Milne Edwards and Haime, 1848, p. 492

Type Species

Manicina amarantum Dana, 1846, p. 189; Subsequent Designation Milne Edwards and Haime, 1849, p. 275

Type Specimen: Syntype; USNM 85; Verified; Dry Preserved

Type Locality: Habite les mers de la Chine (Recent)

The specimen that Milne Edwards and Haime actually used in designating the type species is indicated as being located in "Coll. M. et E." in Paris ("Habite les mers de la Chine"). The locality of Dana's specimen is indicated as "East Indies (USEE)". Manicina amarantum was later synonymized with Trachyphyllia geoffroyi (Audouin), see discussion in Matthai (1928). The other syntype is YPM IZ 1974.




Colonial and free-living, with intracalicular budding only. Corallites monomorphic and uniserial; monticules absent. Phaceloid (flabello-meandroid). Calice width large (> 15 mm), with high relief (> 6 mm). Septa in ≥ 4 cycles (≥ 48 septa). Free septa present but irregular. Septa spaced < 6 septa per 5 mm. Costosepta unequal in relative thickness. Columellae trabecular and spongy (> 3 threads), < 1/4 of calice width, and continuous among adjacent corallites. Septal (multiaxial) lobes well developed. Epitheca well developed and endotheca low-moderate (tabular). Tooth base at mid-calice circular. Tooth tip at mid-calice irregular; tip orientation perpendicular to septum. Tooth height low (< 0.3 mm) and tooth spacing narrow (< 0.3 mm), with > 6 teeth per septum. Granules aligned on septal face, perpendicular to septal margin; irregular in shape. Interarea palisade. Walls formed by dominant paratheca and partial septotheca; trabeculothecal elements may be present; abortive septa absent. Thickening deposits fibrous. Costa center clusters weak; 0.3–0.6 mm between clusters; medial lines strong. Septum center clusters weak; 0.3–0.5 mm between clusters; medial lines strong. Transverse crosses present. Columella centers clustered.


'Diffère surtout du précédent [Colpophyllia] en ce que les séries restent libres par les côtés, que la columelle est spongieuse et bien marquée et que les cloisons présentent un lobe paliforme bien distinct.' (Milne Edwards and Haime, 1848, vol. 27: 492)


Many apomorphies define Trachyphyllia, and even more so on the molecular tree simply because it is separated from Coelastrea, to which it is morphologically closest to. Based on an integrated analysis of both data types, eight apomorphies of macro- and micromorphology are identified, distinguishing this genus from Coelastrea, which in contrast have discrete corallites of medium width (4–15 mm) and relief (3–6 mm), limited or fused walls, evenly thick costosepta, medium tooth height (0.3–0.6 mm) and spacing (0.3–1 mm), and aligned granules. Trachyphyllia is the only free-living coral in Merulinidae, noting that Catalaphyllia, possibly also a merulinid (Romano and Cairns, 2000; Barbeitos et al., 2010; Huang, 2012; Huang and Roy, 2013), can also be free-living (Wells, 1971; Veron et al., 1977). This represents an autapomorphy that is not phylogenetically informative within the family, but which is Trachyphyllia's most distinctive feature.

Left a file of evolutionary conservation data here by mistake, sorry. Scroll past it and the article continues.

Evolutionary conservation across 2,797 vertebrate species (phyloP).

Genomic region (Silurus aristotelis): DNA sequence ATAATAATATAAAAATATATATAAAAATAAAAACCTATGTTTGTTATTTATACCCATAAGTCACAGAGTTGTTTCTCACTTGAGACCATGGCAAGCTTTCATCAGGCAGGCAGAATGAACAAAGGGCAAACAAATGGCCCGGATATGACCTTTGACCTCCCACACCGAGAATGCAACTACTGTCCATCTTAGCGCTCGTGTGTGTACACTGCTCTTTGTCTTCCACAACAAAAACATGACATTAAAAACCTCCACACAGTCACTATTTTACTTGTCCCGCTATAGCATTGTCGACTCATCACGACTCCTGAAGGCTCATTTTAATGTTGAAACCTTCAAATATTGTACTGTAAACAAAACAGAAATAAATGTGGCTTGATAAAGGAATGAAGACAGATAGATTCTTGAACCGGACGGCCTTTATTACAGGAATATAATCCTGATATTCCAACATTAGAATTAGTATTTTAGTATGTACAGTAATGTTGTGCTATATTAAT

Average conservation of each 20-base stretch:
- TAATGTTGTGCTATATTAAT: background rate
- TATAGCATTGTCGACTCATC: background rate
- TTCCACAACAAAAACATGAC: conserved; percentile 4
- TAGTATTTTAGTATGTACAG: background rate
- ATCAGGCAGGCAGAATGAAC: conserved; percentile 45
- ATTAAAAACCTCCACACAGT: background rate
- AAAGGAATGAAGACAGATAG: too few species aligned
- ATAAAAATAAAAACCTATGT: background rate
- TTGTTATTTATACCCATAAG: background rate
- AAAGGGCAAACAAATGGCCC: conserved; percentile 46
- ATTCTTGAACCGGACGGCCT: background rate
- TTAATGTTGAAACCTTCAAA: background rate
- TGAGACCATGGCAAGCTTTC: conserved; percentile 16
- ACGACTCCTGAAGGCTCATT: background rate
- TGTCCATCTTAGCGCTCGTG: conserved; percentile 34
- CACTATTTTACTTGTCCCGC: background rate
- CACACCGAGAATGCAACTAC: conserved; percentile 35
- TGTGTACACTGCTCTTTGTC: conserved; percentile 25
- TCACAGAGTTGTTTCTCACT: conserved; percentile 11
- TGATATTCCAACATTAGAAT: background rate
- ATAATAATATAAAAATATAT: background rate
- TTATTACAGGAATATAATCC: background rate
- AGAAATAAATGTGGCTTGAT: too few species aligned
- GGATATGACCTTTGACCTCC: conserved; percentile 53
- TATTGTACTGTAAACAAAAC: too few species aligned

Trachyphyllia was established by Milne Edwards and Haime, 1848, vol. 27: 492 initially without a type, and compared to the genus Colpophyllia, a meandroid Atlantic genus. Manicina amarantum Dana, 1846: 189, pl. 9: fig. 1 was designated the type species shortly after, but this name had been used earlier on an Atlantic species Colpophyllia amaranthus (Houttuyn, 1772: 128) (Verrill, 1901: 81; Matthai, 1914: 97). The next available name that could be used was the second Trachyphyllia species studied by Milne Edwards and Haime, 1849, vol. 11: 276, T. geoffroyi. This incidentally was a young coral of Dana's species collected from the Red Sea, figured in Audouin, 1826: 233, pl. 4: figs 1.1. Trachyphyllia remains a monotypic genus, phylogenetically recovered unexpectedly in a clade along with Dipsastraea and Coelastrea. It may be nested amongst these genera (Huang et al., 2011; Arrigoni et al., 2012), or as an outgroup to them (Fukami et al., 2008). Regardless, the long branch subtending it suggests that it is genetically very distinct, and we maintain its present generic status until more samples have been analysed. Historical geographic distributions from literature: Wells, 1956: Mio.-Recent; Indo Pacific. Recent; Australia. Veron, 2000: earliest fossil record: Eocene; Tethys and Indian Ocean. Oligocene of the Caribbean.


  • South Asia; Paleocene
  • North America; Paleocene
  • Western Europe; Eocene
  • Central America; Eocene
  • Caribbean; Eocene
  • South America; Eocene
  • Southeast Asia; Eocene
  • North America; Oligocene
  • Caribbean; Oligocene
  • South America; Oligocene
  • West Asia; Oligocene
  • North America; Miocene - Pliocene
  • South Asia; Miocene
  • North America; Miocene
  • Central America; Miocene
  • Caribbean; Miocene
  • South America; Miocene
  • Southeast Asia; Miocene
  • East Asia, Melanesia, North America, Caribbean, Southeast Asia; Pliocene - Pleistocene
  • East Asia; Pleistocene - Holocene
  • Australasia; Pleistocene
  • Indian Ocean; Recent
  • Western Pacific; Recent
  • Central Pacific; Recent
Source: Paleobiology database (accessed June 25th, 2012), Veron (2000). Historical distribution: Miocene-Recent., IndoPacific (Wells, 1956). Distribution compiled by Matthew Tibbits. Recent: Trachyphyllia is widely distributed on reefs of the Indo-Pacific, and absent east of Vanuatu.


This page has been in preparation since 25-Jan-2010 00:30

This version was contributed by Danwei Huang on 05-Feb-2014 23:57.

Page authors are: Ann Budd Danwei Huang. Please contact the editor if you would like to contribute to the diagnosis of this taxon.

The editor is: Ann Budd

Syntype of Manicina amarantum Dana
Syntype of Manicina amarantum Dana
Syntype of Manicina amarantum Dana
Drawing of Turbinola geoffroyi Audouin

See all illustrations